Sonder: Corporate Travel Upside Still on P&L Horizon | Tech US News

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Sonder continues to focus on its corporate travel potential, but is falling behind on pipeline development due to supply chain and development “challenges,” company officials said Wednesday during Sonder’s quarterly earnings call.

Attracting more transient business travel has been a key initiative for the company since launching its corporate travel program last year. Sonder has hired corporate travel veteran Kristin Richter, formerly with Radisson, to drive the effort, but the sector has not fully materialized in the post-Covid-19 return to business travel.

Sonder chief executive and co-founder Francis Davidson pointed to a “very low baseline” of business travel in Sonder’s P&L, but stressed the company was still in the early stages. Davidson said the company claimed 100 corporate customers in the fourth quarter of 2021 and closed an additional 250 accounts in the first quarter of 2022.

“As we’re adding these corporate accounts, hopefully at a much faster rate … that could be kind of a net gain for us,” Davidson said. “There’s a huge white space for our business to generate corporate travel, and we’re really just getting started.”

Sonder added Michelle Frymire, formerly CEO of travel management company CWT, to its board of directors in September.

Q3 Performance & Pipeline

Sonder’s third-quarter revenue rose 85 percent year-over-year to $125 million, driven by increases in average daily rates as well as a restructuring earlier this year. ADR was $189 in the quarter, compared to $184 in the same period last year. The company’s revenue per available room increased to $158 from $126 a year earlier. Occupancy reached 84 percent, 16 percentage points higher than in the third quarter of 2021.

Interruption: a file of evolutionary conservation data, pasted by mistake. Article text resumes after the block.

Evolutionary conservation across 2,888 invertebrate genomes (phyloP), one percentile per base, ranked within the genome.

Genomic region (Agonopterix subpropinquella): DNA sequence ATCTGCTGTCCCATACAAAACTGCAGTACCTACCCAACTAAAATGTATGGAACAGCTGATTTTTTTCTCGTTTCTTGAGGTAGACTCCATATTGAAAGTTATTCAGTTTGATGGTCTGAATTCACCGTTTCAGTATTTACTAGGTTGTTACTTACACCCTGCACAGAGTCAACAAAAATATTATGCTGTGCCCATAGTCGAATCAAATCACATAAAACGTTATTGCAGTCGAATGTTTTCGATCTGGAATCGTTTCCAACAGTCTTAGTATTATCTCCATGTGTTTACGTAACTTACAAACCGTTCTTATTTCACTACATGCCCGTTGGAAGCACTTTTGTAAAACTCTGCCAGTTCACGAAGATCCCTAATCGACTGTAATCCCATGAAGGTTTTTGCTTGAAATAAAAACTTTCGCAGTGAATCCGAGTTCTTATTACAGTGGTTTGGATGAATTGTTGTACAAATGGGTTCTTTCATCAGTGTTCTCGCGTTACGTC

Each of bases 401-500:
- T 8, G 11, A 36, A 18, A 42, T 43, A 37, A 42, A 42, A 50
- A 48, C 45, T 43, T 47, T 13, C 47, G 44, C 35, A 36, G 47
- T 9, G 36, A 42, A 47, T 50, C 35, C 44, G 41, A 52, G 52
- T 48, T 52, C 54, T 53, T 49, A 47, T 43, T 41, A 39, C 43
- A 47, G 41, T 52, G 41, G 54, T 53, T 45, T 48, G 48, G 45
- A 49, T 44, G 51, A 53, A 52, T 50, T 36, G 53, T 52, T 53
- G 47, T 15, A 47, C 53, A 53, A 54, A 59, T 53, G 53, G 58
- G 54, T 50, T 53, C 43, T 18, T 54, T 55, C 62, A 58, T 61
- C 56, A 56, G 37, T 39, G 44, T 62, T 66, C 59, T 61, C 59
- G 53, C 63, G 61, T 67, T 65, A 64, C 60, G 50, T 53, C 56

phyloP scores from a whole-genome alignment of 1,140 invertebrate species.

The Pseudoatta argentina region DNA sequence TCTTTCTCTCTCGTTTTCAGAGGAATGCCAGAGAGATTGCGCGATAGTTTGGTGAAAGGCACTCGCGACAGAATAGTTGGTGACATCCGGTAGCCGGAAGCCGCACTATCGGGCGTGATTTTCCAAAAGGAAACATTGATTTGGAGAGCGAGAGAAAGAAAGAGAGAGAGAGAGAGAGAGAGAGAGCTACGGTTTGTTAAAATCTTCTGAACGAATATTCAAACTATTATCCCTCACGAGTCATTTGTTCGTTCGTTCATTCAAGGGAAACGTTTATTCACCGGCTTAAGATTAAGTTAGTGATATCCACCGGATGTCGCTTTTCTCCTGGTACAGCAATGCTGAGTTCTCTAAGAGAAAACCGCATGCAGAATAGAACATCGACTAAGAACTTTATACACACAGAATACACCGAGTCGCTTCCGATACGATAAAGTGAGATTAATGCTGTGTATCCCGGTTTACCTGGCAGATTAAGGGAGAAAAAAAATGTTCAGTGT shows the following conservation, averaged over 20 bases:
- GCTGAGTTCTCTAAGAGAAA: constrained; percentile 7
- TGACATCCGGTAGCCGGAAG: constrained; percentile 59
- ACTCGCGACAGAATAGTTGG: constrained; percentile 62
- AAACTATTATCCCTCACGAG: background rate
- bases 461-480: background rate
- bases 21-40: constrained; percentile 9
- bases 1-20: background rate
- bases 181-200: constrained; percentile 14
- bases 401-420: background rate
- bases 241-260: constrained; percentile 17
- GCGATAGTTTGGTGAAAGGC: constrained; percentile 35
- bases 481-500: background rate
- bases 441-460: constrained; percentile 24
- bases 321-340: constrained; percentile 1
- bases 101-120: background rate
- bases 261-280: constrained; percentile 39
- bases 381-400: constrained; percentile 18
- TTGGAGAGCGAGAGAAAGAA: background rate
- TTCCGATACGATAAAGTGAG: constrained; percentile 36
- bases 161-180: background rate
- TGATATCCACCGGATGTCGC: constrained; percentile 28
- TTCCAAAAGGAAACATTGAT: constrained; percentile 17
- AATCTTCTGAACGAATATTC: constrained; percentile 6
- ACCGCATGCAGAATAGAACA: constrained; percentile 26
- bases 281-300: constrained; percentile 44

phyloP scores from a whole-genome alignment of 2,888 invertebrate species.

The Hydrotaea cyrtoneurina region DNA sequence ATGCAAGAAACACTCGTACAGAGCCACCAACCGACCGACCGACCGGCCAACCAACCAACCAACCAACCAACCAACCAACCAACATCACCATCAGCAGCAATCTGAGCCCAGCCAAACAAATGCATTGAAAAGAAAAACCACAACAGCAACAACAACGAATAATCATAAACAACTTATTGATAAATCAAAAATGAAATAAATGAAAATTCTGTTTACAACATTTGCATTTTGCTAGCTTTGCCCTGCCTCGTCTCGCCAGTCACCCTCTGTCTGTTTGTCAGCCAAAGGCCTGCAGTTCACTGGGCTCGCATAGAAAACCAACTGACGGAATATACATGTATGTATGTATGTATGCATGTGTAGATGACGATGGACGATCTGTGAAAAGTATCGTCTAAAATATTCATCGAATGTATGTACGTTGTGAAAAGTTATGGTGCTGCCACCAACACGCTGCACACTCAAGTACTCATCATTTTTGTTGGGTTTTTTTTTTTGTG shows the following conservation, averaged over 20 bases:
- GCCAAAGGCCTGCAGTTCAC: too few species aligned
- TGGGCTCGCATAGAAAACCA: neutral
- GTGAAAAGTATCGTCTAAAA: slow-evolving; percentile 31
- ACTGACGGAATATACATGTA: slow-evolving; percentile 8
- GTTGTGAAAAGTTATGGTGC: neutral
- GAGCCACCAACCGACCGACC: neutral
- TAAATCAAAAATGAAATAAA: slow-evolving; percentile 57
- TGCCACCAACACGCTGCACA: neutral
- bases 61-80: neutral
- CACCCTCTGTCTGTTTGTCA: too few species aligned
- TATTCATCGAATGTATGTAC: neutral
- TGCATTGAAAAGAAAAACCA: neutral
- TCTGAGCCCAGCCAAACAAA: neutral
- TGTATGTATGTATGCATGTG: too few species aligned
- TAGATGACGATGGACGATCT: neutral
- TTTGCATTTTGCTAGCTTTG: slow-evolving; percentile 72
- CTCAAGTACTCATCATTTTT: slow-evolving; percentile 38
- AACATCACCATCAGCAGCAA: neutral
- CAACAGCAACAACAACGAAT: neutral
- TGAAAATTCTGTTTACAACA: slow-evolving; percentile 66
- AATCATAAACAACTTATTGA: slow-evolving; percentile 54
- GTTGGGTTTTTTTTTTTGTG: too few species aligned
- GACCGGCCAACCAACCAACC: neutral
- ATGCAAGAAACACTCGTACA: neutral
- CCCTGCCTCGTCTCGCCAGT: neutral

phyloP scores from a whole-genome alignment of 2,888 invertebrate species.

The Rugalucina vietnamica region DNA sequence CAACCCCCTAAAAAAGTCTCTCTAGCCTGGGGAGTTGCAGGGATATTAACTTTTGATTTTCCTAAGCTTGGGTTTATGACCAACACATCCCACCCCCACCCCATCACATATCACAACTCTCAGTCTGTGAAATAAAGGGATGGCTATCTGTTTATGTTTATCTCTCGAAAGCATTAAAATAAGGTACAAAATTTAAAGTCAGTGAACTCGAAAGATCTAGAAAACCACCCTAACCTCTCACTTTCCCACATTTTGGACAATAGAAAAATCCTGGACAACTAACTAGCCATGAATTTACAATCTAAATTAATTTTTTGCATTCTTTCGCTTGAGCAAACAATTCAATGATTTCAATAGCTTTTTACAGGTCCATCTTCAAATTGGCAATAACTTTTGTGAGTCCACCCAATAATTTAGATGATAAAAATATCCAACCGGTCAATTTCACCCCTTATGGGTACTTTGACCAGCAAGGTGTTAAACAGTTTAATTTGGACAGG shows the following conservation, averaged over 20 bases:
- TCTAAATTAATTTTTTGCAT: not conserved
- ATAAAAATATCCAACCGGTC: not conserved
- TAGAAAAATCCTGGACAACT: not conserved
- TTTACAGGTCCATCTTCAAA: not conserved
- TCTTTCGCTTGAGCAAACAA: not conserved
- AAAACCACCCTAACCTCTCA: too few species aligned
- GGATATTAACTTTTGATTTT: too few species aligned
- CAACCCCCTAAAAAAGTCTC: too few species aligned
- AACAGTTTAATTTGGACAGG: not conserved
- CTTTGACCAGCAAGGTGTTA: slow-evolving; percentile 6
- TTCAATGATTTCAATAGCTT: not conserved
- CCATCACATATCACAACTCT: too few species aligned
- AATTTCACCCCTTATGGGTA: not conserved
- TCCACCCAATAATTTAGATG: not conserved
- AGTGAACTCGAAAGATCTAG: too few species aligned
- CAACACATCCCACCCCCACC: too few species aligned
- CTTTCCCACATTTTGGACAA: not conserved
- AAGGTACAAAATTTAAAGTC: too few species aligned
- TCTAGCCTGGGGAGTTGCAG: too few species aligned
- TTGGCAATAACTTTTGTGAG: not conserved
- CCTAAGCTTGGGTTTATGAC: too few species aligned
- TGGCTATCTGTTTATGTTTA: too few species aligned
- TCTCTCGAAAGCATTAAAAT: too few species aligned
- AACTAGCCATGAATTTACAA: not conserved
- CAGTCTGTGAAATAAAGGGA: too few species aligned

Sonder’s third-quarter live units grew 43 percent year-on-year to 9,000. The company’s total portfolio grew 17 percent to 18,900. Growth was slower than expected, which Davidson attributed to supply chain and labor challenges. But aspects the company can control include closing development deals.

“There is a built-in growth of 110 percent [year over year] which will come from our contracted properties. … We have more properties that are under contract, not yet live, than we have today,” Davidson said.

Going forward, the company’s main goal is to “increase the size of our global portfolio to cover non-unit costs and drive overall profitability,” said Sanjay Banker, Sonder’s chief financial officer. Banker will step down next year and join the board of directors.

RELATED: Sonder Q2 results

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